Anabolic window The sense and nonsense

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As a serious bodybuilder you have probably heard of the (Post-Workout) Anabolic Window of Opportunity. The old rule about that window says that you should eat protein within 30 to 60 minutes after training, if you want to at least secure your gains.

Hopefully you know by now that this ‘rule’ is nonsense, which certainly does not mean that the anabolic window does not exist. YouTube oracle Jeff Nippard explains exactly how that works in one of his latest videos.


Nippard explains how the myth surrounding the anabolic window could have arisen. The culprits are probably some old studies that were poorly designed. The subjects in those studies who grabbed a protein shake after training did record more muscle gains than those who didn’t, but that was because they were simply taking more protein in total.

Bro science then did the rest: a persistent myth was born and lives on to this day.


Fortunately, countless new studies have been done over the past two decades that have seriously undermined that bro science. The anabolic window does exist, there is no longer a discussion about it, but it does not close within 30 or 60 minutes after training. In fact, that window can stay ‘open’ for 24 to 72 hours.

In other words: the muscle protein synthesis necessary for muscle growth is increased for tens of hours after a (good) training. Exactly how many hours depends on things like training status, intensity, amount of sleep, age, and so on. The fact is that your muscles are extra sensitive to protein intake during those hours compared to someone who has not trained.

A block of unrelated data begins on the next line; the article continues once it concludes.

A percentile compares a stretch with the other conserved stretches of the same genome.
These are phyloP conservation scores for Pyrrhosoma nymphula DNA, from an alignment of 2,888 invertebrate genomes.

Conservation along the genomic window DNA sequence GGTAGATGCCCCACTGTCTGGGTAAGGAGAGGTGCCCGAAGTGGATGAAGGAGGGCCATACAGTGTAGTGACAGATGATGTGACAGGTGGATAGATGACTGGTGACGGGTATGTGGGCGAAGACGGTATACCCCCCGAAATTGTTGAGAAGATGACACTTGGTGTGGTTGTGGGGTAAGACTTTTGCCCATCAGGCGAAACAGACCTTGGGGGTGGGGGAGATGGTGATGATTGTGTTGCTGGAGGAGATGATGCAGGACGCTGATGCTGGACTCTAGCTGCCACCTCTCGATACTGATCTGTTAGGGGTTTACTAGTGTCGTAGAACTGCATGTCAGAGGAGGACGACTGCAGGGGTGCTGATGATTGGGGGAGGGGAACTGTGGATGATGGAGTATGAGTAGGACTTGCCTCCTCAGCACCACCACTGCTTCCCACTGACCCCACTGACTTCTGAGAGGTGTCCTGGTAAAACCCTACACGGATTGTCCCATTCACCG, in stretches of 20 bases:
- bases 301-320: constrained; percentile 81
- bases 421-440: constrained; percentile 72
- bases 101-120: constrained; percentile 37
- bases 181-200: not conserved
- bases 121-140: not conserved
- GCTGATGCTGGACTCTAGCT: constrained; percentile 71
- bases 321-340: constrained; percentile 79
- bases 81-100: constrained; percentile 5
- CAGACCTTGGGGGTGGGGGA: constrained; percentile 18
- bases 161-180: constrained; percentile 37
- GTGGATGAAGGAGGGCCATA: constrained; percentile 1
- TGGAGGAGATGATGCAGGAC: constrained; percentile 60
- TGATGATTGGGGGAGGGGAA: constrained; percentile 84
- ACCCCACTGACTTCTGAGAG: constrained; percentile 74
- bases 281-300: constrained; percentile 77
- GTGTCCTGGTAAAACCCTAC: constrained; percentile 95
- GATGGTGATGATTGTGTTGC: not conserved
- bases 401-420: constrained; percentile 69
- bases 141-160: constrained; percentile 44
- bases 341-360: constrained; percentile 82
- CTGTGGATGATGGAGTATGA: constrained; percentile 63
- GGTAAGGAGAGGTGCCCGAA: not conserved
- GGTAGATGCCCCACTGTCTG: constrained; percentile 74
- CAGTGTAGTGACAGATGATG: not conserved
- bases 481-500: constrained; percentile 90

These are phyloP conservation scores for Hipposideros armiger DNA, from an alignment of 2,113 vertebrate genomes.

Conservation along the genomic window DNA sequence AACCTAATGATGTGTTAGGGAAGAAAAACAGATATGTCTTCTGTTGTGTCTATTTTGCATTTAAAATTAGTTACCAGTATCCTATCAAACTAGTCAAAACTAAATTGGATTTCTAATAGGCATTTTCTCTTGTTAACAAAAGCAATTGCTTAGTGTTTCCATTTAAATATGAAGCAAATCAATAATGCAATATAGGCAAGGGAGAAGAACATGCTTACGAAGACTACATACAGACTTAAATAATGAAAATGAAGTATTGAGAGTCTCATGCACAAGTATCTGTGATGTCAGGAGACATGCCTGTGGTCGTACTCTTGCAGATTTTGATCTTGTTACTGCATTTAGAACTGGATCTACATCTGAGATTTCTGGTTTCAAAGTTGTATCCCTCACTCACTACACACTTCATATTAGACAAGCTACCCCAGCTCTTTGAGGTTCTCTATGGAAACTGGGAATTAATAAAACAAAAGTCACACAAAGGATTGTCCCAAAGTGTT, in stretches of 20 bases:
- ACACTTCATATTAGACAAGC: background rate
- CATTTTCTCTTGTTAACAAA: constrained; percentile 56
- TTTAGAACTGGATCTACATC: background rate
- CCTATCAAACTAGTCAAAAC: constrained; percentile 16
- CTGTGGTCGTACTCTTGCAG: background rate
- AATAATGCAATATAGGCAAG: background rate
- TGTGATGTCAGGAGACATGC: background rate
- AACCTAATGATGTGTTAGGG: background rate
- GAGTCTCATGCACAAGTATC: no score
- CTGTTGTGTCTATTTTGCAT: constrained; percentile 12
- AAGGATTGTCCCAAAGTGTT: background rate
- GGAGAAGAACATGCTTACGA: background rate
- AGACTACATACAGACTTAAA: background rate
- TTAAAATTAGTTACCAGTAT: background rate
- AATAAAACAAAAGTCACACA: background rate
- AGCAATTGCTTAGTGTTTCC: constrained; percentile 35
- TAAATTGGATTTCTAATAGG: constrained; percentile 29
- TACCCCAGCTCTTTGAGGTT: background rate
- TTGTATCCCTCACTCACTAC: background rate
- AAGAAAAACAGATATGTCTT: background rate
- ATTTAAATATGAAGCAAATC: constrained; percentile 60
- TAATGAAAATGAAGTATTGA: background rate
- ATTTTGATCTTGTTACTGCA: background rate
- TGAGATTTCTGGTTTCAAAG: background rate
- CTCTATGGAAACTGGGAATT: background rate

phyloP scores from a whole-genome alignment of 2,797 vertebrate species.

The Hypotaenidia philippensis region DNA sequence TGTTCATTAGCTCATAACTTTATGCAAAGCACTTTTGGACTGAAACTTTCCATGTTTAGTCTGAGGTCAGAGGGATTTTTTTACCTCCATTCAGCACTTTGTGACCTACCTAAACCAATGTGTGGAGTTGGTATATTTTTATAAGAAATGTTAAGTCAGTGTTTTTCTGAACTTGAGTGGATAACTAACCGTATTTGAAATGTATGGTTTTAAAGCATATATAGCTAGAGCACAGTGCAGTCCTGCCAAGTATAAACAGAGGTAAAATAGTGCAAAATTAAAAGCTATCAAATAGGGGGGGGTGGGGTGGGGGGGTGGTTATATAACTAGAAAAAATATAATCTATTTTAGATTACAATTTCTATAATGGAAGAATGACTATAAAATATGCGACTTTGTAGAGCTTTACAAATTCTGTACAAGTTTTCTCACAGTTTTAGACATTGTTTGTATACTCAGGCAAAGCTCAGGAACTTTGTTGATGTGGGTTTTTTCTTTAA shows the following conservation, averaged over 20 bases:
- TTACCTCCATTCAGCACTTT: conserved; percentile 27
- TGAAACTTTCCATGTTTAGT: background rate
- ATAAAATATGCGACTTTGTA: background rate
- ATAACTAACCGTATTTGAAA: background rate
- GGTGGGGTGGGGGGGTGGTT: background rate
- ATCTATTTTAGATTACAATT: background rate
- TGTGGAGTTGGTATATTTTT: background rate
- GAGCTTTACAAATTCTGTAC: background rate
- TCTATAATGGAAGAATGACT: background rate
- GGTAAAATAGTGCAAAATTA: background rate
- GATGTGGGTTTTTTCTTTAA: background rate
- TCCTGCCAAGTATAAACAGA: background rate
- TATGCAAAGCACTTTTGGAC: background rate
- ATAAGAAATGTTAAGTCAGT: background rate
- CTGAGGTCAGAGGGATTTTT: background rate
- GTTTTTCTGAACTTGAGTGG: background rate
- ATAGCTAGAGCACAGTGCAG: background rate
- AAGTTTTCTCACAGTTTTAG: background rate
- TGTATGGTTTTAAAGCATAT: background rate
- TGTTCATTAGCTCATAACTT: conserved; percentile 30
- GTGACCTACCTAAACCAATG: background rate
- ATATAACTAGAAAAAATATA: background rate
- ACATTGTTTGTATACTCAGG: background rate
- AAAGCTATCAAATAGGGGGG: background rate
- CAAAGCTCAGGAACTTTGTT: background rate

If you train several times a week, you simply have to make sure that you eat enough proteins every day, namely about 2 grams per kilogram of body weight. This regardless of when you train.

In addition, it has been scientifically proven that it is best to divide your proteins more or less evenly over four to six intakes, ie meals with 20 to 40 grams of high-quality proteins, always with three to four hours between meals.

The figure below, which Nippard shows in his video, makes all this pretty clear: muscle protein synthesis (MPS) often remains elevated for at least 48 hours and must be ‘fed’ with protein from food during that period. Both animal and vegetable protein sources are sufficient for this .

After training, muscle protein synthesis (MPS) often remains elevated for at least 48 hours. The peak in MPS seems to be around two and a half to three hours post-workout. (Source: McMaster University, 2014/Jeff Nippard)

The figure also suggests that the MPS is highest in the hours (not minutes!) after training. That is why it is wise to plan your training between two protein-rich meals. If you train more or less on an empty stomach, a protein shake immediately after training is a good idea. After all, your body will not have access to the proteins from a pre-workout meal.

By the way, you certainly don’t need to worry about the timing of carbohydrates around the training either, as we explained earlier.

Below is Nippard’s complete, crystal-clear explanation, in the context of his ‘MYTH BUSTED’ series.

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